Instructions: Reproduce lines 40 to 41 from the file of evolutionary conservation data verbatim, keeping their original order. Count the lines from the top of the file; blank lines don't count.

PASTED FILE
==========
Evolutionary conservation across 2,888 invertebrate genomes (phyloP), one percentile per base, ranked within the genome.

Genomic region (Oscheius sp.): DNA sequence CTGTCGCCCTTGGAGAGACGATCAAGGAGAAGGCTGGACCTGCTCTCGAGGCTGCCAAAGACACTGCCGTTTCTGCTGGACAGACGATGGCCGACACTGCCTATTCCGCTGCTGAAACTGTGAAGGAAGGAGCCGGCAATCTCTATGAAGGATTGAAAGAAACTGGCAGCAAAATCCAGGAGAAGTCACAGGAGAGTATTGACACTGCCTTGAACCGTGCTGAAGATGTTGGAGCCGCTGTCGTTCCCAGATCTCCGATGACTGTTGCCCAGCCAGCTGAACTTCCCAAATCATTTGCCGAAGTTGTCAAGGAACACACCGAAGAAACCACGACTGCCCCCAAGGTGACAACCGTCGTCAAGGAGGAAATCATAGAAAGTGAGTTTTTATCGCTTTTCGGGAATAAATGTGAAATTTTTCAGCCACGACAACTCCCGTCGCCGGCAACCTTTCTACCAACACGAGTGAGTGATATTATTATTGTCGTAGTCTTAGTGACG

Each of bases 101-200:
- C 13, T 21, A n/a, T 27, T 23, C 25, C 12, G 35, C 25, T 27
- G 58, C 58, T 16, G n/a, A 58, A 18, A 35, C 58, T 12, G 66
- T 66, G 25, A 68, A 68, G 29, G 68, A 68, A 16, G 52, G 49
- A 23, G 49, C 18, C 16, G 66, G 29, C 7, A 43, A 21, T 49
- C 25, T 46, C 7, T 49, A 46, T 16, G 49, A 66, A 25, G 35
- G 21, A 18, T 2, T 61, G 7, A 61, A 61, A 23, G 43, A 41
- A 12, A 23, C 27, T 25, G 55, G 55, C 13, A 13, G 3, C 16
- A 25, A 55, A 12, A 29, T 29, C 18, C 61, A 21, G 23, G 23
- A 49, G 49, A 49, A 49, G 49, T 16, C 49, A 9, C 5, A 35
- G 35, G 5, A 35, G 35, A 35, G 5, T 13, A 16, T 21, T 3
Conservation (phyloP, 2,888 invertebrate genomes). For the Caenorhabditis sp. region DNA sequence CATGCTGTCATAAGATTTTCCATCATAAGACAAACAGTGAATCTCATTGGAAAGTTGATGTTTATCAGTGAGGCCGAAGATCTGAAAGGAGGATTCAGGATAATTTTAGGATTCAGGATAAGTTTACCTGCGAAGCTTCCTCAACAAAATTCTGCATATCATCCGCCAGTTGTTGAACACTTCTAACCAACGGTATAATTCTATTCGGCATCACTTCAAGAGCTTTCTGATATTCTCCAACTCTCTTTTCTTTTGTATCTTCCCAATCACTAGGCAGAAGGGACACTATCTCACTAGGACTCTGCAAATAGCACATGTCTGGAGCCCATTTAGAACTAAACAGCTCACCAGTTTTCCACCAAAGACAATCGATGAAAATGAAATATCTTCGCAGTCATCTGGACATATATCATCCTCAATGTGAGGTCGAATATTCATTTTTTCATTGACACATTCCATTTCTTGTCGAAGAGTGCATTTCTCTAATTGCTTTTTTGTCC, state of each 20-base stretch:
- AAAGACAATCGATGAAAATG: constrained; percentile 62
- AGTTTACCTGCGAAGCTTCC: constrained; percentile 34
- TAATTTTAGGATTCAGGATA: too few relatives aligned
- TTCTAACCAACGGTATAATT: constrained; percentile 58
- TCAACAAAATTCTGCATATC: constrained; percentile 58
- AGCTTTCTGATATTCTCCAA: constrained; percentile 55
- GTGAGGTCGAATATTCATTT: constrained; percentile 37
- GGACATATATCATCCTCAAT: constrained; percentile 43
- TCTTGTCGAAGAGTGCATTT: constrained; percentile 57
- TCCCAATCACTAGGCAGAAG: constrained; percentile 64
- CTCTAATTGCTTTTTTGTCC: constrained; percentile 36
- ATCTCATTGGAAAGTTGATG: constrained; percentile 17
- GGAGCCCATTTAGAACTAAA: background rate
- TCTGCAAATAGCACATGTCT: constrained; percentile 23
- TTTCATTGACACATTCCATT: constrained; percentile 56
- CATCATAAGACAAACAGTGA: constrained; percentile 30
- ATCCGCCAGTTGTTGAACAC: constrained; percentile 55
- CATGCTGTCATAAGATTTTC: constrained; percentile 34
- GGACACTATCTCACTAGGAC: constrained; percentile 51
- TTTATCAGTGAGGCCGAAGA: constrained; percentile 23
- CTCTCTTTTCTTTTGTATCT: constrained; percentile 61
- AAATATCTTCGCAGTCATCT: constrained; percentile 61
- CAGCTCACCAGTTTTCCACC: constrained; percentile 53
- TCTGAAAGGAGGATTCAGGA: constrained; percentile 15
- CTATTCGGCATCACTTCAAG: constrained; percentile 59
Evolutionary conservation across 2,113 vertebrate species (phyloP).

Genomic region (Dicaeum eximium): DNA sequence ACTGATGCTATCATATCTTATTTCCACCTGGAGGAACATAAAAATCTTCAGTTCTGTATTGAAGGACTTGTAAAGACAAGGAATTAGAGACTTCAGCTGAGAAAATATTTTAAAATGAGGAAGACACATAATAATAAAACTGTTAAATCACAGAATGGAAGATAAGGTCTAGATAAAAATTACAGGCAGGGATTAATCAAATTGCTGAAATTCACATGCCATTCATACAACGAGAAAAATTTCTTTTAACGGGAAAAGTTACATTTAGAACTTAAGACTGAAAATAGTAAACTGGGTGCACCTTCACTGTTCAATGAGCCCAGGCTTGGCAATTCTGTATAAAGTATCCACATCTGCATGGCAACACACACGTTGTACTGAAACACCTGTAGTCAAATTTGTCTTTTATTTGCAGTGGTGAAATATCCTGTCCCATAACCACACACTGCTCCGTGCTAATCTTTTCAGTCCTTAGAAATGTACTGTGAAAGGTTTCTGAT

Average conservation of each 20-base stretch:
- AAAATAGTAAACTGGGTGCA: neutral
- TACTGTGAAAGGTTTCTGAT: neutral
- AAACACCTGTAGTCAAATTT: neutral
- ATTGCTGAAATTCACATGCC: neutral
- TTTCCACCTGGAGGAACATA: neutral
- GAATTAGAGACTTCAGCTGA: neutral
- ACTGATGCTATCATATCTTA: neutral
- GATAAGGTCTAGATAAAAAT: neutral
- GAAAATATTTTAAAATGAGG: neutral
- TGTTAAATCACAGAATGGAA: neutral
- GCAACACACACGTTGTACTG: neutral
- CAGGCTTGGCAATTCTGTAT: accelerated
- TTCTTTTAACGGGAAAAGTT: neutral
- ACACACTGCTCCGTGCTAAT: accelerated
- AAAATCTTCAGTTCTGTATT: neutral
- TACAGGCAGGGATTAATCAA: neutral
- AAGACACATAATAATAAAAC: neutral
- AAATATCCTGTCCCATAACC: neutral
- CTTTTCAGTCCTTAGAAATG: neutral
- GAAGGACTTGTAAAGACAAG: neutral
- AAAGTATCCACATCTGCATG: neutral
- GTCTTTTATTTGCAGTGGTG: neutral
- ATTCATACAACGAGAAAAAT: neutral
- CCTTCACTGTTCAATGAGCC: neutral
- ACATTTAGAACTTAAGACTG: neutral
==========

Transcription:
Evolutionary conservation across 2,113 vertebrate species (phyloP).

Genomic region (Dicaeum eximium): DNA sequence ACTGATGCTATCATATCTTATTTCCACCTGGAGGAACATAAAAATCTTCAGTTCTGTATTGAAGGACTTGTAAAGACAAGGAATTAGAGACTTCAGCTGAGAAAATATTTTAAAATGAGGAAGACACATAATAATAAAACTGTTAAATCACAGAATGGAAGATAAGGTCTAGATAAAAATTACAGGCAGGGATTAATCAAATTGCTGAAATTCACATGCCATTCATACAACGAGAAAAATTTCTTTTAACGGGAAAAGTTACATTTAGAACTTAAGACTGAAAATAGTAAACTGGGTGCACCTTCACTGTTCAATGAGCCCAGGCTTGGCAATTCTGTATAAAGTATCCACATCTGCATGGCAACACACACGTTGTACTGAAACACCTGTAGTCAAATTTGTCTTTTATTTGCAGTGGTGAAATATCCTGTCCCATAACCACACACTGCTCCGTGCTAATCTTTTCAGTCCTTAGAAATGTACTGTGAAAGGTTTCTGAT